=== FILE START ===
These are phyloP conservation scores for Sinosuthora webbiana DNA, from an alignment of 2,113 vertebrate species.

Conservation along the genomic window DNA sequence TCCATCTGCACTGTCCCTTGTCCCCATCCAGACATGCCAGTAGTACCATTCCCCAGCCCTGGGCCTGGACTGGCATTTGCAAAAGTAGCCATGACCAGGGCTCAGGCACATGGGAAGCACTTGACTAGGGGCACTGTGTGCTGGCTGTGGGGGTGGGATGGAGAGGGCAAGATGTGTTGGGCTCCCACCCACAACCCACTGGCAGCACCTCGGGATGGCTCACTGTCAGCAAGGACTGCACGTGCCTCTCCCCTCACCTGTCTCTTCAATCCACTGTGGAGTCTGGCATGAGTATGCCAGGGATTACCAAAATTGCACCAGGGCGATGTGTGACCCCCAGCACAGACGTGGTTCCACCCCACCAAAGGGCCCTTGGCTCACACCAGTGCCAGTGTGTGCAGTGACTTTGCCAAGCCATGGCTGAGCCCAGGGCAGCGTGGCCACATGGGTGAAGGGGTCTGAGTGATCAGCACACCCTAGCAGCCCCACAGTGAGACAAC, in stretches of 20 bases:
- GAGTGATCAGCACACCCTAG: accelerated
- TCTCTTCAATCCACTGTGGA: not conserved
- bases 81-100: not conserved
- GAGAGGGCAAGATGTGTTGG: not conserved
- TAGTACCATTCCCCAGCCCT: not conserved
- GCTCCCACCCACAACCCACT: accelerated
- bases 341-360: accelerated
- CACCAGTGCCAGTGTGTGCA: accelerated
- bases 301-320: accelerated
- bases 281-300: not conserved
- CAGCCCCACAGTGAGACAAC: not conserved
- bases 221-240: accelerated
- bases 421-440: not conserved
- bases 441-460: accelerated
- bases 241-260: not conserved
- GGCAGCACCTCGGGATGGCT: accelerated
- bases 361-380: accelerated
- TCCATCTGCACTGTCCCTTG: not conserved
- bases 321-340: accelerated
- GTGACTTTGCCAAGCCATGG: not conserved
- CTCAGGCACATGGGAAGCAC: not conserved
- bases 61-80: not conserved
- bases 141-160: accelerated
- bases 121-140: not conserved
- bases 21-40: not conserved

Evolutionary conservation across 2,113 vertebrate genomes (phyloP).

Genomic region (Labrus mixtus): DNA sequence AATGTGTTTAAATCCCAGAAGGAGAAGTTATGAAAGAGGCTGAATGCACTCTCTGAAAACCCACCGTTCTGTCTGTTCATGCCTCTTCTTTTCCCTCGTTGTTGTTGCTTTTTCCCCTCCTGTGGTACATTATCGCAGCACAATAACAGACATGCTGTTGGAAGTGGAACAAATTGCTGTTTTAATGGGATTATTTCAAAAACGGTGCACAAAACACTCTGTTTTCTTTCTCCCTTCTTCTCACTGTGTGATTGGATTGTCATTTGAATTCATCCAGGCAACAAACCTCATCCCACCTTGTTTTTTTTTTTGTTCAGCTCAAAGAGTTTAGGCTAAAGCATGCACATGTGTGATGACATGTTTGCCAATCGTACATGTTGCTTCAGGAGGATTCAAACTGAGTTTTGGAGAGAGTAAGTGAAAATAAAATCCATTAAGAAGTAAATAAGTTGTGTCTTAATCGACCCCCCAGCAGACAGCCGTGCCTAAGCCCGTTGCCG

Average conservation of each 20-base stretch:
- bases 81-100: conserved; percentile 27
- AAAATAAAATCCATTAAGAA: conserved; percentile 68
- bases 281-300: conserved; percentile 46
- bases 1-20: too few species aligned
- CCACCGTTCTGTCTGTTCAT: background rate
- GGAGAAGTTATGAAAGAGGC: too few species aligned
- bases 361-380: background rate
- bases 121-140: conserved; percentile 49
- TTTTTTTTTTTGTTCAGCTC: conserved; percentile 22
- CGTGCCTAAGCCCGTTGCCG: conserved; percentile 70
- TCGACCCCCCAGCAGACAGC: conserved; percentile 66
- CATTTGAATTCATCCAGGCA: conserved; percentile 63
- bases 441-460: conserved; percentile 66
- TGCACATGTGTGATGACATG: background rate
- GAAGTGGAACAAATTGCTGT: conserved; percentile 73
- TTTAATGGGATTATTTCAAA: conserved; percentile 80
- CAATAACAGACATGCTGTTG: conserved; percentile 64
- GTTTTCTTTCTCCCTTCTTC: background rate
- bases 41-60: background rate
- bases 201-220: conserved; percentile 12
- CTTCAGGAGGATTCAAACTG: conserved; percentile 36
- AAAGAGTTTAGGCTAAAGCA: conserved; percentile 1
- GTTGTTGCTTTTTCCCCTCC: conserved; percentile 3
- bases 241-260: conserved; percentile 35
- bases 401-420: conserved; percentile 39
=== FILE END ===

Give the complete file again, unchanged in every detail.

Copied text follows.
These are phyloP conservation scores for Sinosuthora webbiana DNA, from an alignment of 2,113 vertebrate species.

Conservation along the genomic window DNA sequence TCCATCTGCACTGTCCCTTGTCCCCATCCAGACATGCCAGTAGTACCATTCCCCAGCCCTGGGCCTGGACTGGCATTTGCAAAAGTAGCCATGACCAGGGCTCAGGCACATGGGAAGCACTTGACTAGGGGCACTGTGTGCTGGCTGTGGGGGTGGGATGGAGAGGGCAAGATGTGTTGGGCTCCCACCCACAACCCACTGGCAGCACCTCGGGATGGCTCACTGTCAGCAAGGACTGCACGTGCCTCTCCCCTCACCTGTCTCTTCAATCCACTGTGGAGTCTGGCATGAGTATGCCAGGGATTACCAAAATTGCACCAGGGCGATGTGTGACCCCCAGCACAGACGTGGTTCCACCCCACCAAAGGGCCCTTGGCTCACACCAGTGCCAGTGTGTGCAGTGACTTTGCCAAGCCATGGCTGAGCCCAGGGCAGCGTGGCCACATGGGTGAAGGGGTCTGAGTGATCAGCACACCCTAGCAGCCCCACAGTGAGACAAC, in stretches of 20 bases:
- GAGTGATCAGCACACCCTAG: accelerated
- TCTCTTCAATCCACTGTGGA: not conserved
- bases 81-100: not conserved
- GAGAGGGCAAGATGTGTTGG: not conserved
- TAGTACCATTCCCCAGCCCT: not conserved
- GCTCCCACCCACAACCCACT: accelerated
- bases 341-360: accelerated
- CACCAGTGCCAGTGTGTGCA: accelerated
- bases 301-320: accelerated
- bases 281-300: not conserved
- CAGCCCCACAGTGAGACAAC: not conserved
- bases 221-240: accelerated
- bases 421-440: not conserved
- bases 441-460: accelerated
- bases 241-260: not conserved
- GGCAGCACCTCGGGATGGCT: accelerated
- bases 361-380: accelerated
- TCCATCTGCACTGTCCCTTG: not conserved
- bases 321-340: accelerated
- GTGACTTTGCCAAGCCATGG: not conserved
- CTCAGGCACATGGGAAGCAC: not conserved
- bases 61-80: not conserved
- bases 141-160: accelerated
- bases 121-140: not conserved
- bases 21-40: not conserved

Evolutionary conservation across 2,113 vertebrate genomes (phyloP).

Genomic region (Labrus mixtus): DNA sequence AATGTGTTTAAATCCCAGAAGGAGAAGTTATGAAAGAGGCTGAATGCACTCTCTGAAAACCCACCGTTCTGTCTGTTCATGCCTCTTCTTTTCCCTCGTTGTTGTTGCTTTTTCCCCTCCTGTGGTACATTATCGCAGCACAATAACAGACATGCTGTTGGAAGTGGAACAAATTGCTGTTTTAATGGGATTATTTCAAAAACGGTGCACAAAACACTCTGTTTTCTTTCTCCCTTCTTCTCACTGTGTGATTGGATTGTCATTTGAATTCATCCAGGCAACAAACCTCATCCCACCTTGTTTTTTTTTTTGTTCAGCTCAAAGAGTTTAGGCTAAAGCATGCACATGTGTGATGACATGTTTGCCAATCGTACATGTTGCTTCAGGAGGATTCAAACTGAGTTTTGGAGAGAGTAAGTGAAAATAAAATCCATTAAGAAGTAAATAAGTTGTGTCTTAATCGACCCCCCAGCAGACAGCCGTGCCTAAGCCCGTTGCCG

Average conservation of each 20-base stretch:
- bases 81-100: conserved; percentile 27
- AAAATAAAATCCATTAAGAA: conserved; percentile 68
- bases 281-300: conserved; percentile 46
- bases 1-20: too few species aligned
- CCACCGTTCTGTCTGTTCAT: background rate
- GGAGAAGTTATGAAAGAGGC: too few species aligned
- bases 361-380: background rate
- bases 121-140: conserved; percentile 49
- TTTTTTTTTTTGTTCAGCTC: conserved; percentile 22
- CGTGCCTAAGCCCGTTGCCG: conserved; percentile 70
- TCGACCCCCCAGCAGACAGC: conserved; percentile 66
- CATTTGAATTCATCCAGGCA: conserved; percentile 63
- bases 441-460: conserved; percentile 66
- TGCACATGTGTGATGACATG: background rate
- GAAGTGGAACAAATTGCTGT: conserved; percentile 73
- TTTAATGGGATTATTTCAAA: conserved; percentile 80
- CAATAACAGACATGCTGTTG: conserved; percentile 64
- GTTTTCTTTCTCCCTTCTTC: background rate
- bases 41-60: background rate
- bases 201-220: conserved; percentile 12
- CTTCAGGAGGATTCAAACTG: conserved; percentile 36
- AAAGAGTTTAGGCTAAAGCA: conserved; percentile 1
- GTTGTTGCTTTTTCCCCTCC: conserved; percentile 3
- bases 241-260: conserved; percentile 35
- bases 401-420: conserved; percentile 39